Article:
Passover is one of those holidays even non-Jews have heard of, but it has some interesting aspects in Israel. The premise of the Holiday is celebrating the exodus from Egypt. In case you don’t recall, when escaping Egypt, the Israelites wanted to take some bread with them for the road, but in their rush, they couldn’t wait for the dough to rise, and ate flat-bread. To celebrate this anniversary, the Jewish people are commanded to eat flat-bread during the entire 7-day holiday, and so during this time of year, Jews consume Matzos. Matzos are made with un-leavened dough, and this already makes no sense, because the Israelites did use leaven…they just didn’t let the dough rise. The Jews, as frequently is the case, have taken all of these 10 notches up. First, they declared that un-risen dough is not enough, but it has to be completely unleavened. Second, not only are you required to eat the crappy flat-bread, you are forbidden from eating any leavened dough product for the entire week. Had enough? Heck no! If you are an orthodox Jew, you are required to BURN every piece of leavened dough product in your home. By the way, this goes not only for dough– those who keep the religious law go as far as eliminating many other non-dough products like coffee or even toothpaste, out of fear that some invisible spec of leavened wheat found its way into it. Some take it even farther, burning any consumable that may touch you, like soap.
Some religious groups are easier, and allow you to sell your stock of leavened bread t to someone else, like a neighbor who is not a Jew. This works well for large organizations. For example, every year, before Passover, every city “sells” its leavened bread to some random guy (usually a local Arab) for a ridiculous amount of money, and then, after Passover has ended, buys it back. This does not actually involve MOVING the bread…just transferring ownership.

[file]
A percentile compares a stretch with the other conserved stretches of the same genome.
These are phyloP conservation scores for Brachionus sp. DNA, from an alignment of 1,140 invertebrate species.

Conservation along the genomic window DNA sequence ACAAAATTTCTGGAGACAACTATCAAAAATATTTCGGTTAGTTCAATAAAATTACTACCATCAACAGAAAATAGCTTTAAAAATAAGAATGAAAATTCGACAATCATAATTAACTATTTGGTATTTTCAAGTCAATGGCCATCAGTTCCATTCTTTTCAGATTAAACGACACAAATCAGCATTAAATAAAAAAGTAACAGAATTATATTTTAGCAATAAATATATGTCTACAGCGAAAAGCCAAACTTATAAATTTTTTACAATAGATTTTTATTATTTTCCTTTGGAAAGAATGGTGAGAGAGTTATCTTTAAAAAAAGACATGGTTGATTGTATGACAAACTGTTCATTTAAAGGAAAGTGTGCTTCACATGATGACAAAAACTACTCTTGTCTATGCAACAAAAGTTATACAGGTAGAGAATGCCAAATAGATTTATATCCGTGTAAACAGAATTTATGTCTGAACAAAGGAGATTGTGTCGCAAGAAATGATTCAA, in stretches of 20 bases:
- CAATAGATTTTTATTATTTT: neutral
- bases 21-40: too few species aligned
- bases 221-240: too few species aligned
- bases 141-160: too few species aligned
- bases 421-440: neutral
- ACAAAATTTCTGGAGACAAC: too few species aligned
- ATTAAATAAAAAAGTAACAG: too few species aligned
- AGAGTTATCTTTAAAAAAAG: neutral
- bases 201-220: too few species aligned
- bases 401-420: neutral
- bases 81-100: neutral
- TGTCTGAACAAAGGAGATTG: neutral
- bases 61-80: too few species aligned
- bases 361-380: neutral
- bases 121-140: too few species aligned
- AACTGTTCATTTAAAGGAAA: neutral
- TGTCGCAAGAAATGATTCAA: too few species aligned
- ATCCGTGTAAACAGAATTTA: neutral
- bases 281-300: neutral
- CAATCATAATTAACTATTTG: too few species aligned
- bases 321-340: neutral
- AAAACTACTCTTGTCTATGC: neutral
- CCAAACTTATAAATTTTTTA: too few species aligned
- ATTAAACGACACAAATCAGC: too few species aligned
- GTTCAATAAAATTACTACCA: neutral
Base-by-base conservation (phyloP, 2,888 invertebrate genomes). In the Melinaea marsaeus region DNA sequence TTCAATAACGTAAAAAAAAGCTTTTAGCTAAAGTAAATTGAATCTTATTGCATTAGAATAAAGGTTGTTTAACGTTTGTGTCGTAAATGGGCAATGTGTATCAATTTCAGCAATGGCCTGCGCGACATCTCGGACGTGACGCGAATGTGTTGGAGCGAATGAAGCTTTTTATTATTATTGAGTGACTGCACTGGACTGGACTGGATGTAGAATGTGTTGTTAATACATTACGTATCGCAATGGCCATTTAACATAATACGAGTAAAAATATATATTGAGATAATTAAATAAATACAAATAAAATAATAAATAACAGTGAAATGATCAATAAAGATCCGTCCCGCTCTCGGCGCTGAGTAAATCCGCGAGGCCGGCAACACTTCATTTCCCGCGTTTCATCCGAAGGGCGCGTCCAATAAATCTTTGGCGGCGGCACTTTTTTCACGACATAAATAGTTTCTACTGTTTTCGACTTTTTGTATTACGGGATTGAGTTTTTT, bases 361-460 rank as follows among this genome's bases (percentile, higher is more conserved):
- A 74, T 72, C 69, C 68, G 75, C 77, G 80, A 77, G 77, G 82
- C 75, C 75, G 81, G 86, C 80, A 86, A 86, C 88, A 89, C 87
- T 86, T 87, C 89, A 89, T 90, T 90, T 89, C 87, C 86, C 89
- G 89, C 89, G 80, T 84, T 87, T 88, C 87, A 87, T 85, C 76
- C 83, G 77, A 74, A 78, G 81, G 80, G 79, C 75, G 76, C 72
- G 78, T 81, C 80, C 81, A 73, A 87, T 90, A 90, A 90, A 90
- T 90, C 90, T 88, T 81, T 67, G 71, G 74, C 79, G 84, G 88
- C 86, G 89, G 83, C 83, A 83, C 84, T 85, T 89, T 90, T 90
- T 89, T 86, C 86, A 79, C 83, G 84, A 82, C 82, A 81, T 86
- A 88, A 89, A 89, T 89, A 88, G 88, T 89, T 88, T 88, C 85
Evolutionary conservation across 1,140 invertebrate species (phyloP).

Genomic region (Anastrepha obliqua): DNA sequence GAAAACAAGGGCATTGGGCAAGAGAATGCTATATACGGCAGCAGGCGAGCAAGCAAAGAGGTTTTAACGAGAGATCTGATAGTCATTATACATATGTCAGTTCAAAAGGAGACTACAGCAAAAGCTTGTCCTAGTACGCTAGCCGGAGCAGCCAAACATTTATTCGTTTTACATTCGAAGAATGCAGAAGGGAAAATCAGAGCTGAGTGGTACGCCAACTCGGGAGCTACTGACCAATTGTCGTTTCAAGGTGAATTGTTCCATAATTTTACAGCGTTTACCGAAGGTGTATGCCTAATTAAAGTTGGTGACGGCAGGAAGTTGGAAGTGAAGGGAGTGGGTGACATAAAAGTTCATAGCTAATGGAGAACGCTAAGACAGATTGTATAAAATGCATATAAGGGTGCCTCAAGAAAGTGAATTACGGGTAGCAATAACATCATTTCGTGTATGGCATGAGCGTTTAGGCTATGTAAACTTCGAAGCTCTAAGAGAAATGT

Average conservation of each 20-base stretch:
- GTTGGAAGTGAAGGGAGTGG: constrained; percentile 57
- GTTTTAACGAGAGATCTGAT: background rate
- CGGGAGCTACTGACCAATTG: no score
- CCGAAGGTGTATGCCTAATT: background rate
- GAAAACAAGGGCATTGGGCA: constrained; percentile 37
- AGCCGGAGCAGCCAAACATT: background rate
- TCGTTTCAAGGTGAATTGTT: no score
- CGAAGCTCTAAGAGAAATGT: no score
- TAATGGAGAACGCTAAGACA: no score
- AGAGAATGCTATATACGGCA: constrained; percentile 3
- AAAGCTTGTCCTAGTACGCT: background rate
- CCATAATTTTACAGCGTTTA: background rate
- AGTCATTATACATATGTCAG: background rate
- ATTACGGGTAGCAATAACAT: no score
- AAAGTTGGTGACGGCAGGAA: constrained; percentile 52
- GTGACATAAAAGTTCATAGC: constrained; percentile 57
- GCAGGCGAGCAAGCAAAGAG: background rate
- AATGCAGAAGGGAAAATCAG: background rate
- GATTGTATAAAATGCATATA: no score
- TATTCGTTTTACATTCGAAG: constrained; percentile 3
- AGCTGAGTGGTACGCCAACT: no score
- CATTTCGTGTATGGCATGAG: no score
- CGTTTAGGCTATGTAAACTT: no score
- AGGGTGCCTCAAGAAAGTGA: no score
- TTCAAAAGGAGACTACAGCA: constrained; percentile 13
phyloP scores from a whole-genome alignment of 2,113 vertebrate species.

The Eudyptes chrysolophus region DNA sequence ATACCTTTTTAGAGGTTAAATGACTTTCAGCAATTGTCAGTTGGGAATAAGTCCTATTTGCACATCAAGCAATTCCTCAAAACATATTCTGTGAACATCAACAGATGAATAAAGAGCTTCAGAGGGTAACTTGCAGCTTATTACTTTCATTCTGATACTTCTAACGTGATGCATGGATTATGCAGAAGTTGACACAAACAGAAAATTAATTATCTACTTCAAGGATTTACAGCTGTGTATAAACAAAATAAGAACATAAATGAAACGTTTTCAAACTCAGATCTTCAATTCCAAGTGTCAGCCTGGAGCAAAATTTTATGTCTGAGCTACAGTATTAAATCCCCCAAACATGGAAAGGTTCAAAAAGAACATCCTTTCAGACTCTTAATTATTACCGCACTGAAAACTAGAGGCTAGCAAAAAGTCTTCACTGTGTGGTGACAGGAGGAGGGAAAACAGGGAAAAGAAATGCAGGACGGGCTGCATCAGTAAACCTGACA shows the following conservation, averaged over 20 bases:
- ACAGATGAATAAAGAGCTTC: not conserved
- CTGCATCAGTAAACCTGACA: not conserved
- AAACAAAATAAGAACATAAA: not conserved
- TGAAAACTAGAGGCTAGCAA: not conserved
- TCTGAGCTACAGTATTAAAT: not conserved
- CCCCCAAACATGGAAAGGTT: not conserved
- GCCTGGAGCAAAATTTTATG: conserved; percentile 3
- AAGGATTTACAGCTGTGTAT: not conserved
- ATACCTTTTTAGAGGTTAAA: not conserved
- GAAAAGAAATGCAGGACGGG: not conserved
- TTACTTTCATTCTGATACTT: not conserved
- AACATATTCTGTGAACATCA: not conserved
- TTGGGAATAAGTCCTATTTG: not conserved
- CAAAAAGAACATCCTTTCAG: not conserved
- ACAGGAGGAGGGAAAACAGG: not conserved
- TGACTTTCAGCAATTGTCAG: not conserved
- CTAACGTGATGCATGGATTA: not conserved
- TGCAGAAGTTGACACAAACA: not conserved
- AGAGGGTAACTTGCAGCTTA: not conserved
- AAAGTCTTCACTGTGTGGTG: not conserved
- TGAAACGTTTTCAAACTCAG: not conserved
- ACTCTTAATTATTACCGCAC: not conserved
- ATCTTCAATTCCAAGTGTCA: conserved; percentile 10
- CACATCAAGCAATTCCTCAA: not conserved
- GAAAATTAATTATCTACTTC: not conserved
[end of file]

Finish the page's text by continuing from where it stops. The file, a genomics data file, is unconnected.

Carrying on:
Thing is; only a small percentage of Israelis are religious, and actually follow this craziness. The religious groups, however, have historically tried to force the secular and atheist population to do so by creating state-laws. One minor success was in establishing a law in 1986 that forbids selling of leavened dough products during Passover. Actually, the law only forbids displaying of such products in public, but it has been the focus of an ongoing war between the secular and religious population ever since. The religious groups try, each election, to have their representatives in various government and city offices, and when they succeed, that officer would use his power to shove various religious laws down the secular population’s throat. With regards to Passover, this takes the form of inspectors who patrol the city during the holiday, and if they find a business that breaks the law, they issue large fines. One problem is that they actually misinterpret the law, and fine even business that don’t actually “display leavened dough products in public”, but the businesses often prefer to pay up rather than spend thousands on legal battles.
In recent years, some businesses realized that “display in public” is exactly what it means, and they can do whatever they want on their private property. This led to a funny incident where some idiot religious fellow tried to protest this by walking nude into some supermarket that was selling leavened bread, claiming it was perfectly legal to be nude, because he was not being nude in public. Correct as he may be, this did not do any good for his cause, as more and more Israelis are becoming secular, and the sale of leavened dough during Passover is at an all-time high.